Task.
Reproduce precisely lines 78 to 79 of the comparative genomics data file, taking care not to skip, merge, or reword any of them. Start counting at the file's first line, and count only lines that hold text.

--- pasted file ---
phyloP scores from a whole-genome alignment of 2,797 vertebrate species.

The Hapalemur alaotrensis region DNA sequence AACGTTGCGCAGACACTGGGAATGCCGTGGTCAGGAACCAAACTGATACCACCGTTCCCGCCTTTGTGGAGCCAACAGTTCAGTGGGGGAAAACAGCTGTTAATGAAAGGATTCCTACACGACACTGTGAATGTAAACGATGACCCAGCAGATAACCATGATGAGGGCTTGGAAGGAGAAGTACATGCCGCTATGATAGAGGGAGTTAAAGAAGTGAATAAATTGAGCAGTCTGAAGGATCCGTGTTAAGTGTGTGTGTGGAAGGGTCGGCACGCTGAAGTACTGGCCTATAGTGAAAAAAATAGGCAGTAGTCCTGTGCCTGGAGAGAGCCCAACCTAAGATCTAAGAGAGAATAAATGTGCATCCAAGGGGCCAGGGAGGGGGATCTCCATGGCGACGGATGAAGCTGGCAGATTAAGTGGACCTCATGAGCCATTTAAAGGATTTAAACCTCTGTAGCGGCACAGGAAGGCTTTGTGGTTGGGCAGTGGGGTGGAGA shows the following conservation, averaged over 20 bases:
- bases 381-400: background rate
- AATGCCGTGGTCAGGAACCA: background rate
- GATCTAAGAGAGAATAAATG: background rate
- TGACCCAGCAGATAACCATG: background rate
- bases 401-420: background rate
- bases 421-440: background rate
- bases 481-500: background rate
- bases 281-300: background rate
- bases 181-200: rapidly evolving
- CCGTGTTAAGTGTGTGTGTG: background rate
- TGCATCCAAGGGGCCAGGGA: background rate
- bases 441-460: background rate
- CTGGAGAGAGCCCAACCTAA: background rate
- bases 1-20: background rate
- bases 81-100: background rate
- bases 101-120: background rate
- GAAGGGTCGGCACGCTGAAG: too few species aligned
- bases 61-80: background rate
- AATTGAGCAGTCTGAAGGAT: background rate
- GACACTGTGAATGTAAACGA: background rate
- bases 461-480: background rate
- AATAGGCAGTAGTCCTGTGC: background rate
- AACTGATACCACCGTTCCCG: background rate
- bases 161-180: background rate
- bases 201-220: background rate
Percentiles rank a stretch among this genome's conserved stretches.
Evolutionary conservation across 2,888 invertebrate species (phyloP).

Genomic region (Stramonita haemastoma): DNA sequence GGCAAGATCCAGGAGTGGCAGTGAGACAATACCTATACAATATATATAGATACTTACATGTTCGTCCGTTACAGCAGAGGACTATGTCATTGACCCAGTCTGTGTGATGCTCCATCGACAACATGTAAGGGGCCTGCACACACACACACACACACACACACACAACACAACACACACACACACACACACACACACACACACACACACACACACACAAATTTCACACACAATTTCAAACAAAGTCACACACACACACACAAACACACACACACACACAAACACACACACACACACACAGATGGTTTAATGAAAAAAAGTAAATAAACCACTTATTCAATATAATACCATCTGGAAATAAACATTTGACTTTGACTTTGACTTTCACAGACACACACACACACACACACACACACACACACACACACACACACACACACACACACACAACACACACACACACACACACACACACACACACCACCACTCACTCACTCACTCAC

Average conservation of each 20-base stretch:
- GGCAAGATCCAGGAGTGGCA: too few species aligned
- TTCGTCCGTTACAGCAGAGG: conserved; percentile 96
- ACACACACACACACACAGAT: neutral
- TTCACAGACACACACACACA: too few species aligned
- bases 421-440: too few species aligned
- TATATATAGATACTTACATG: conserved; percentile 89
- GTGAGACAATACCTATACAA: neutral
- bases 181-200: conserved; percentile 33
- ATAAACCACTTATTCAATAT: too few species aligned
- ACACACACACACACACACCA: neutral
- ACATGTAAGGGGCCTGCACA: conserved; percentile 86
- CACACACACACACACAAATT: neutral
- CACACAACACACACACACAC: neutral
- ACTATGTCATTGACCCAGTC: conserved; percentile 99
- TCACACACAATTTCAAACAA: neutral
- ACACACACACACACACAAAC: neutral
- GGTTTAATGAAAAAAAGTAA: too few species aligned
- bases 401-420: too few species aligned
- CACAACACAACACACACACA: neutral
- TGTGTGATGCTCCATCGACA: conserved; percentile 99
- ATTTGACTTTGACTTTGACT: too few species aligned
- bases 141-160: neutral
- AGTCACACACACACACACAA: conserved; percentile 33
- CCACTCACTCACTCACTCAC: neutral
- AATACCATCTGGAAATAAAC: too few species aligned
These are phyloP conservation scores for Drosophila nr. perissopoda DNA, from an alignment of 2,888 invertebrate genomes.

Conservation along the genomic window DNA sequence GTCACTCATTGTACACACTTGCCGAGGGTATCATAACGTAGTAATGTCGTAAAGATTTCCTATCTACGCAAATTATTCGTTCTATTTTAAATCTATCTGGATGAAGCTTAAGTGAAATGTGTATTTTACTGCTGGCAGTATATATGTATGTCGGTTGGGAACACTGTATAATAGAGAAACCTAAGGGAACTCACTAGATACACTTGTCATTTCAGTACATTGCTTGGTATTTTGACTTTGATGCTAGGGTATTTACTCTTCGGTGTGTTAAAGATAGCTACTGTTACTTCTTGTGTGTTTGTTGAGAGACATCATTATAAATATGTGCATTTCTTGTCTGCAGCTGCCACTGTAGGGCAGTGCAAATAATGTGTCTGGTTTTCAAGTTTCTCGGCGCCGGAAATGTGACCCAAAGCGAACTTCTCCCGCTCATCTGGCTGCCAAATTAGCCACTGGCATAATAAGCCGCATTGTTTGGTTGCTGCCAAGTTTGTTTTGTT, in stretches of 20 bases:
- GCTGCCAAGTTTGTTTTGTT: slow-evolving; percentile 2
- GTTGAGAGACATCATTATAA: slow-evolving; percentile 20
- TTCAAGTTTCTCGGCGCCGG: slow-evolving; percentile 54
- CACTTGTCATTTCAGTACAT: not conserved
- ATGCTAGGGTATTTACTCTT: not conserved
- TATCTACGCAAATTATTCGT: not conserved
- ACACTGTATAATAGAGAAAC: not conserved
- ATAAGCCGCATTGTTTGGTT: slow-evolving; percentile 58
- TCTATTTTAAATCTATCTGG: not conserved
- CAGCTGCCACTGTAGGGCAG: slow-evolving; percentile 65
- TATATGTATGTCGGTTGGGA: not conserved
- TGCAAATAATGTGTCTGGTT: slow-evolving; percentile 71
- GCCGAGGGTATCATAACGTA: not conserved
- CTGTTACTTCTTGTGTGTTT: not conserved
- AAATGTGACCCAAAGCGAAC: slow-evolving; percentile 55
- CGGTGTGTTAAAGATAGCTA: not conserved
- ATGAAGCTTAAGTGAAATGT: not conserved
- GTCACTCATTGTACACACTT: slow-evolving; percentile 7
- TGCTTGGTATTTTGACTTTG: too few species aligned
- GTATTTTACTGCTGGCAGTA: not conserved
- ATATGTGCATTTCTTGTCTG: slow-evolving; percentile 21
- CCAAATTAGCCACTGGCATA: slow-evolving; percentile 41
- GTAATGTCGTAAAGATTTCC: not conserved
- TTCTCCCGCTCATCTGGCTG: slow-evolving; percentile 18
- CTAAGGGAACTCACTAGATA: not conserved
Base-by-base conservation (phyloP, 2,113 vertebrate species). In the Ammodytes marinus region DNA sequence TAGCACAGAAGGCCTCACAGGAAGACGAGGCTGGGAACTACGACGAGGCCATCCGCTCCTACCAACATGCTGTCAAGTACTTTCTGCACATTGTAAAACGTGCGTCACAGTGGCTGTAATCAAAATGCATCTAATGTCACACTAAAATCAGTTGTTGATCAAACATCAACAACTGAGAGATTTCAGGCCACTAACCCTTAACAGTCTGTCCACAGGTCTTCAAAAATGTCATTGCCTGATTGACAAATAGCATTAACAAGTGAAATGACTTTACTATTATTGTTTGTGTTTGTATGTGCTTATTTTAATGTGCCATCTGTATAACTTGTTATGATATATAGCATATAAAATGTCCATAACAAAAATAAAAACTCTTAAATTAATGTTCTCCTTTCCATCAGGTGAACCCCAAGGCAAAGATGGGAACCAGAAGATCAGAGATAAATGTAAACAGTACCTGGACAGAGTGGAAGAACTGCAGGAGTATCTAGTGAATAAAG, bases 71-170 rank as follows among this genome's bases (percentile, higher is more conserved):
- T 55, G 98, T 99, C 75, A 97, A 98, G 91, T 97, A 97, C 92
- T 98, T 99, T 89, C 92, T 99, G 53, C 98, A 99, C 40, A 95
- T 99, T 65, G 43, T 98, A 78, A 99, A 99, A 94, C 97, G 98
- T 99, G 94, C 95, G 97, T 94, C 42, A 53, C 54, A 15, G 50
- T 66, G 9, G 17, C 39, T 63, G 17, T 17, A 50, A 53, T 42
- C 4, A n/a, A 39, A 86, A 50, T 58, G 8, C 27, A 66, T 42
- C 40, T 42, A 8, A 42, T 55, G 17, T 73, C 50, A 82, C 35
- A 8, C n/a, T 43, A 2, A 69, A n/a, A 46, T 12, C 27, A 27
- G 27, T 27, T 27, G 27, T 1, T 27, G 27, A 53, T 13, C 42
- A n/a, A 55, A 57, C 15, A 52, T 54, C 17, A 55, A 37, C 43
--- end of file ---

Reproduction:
- GTATTTTACTGCTGGCAGTA: not conserved
- ATATGTGCATTTCTTGTCTG: slow-evolving; percentile 21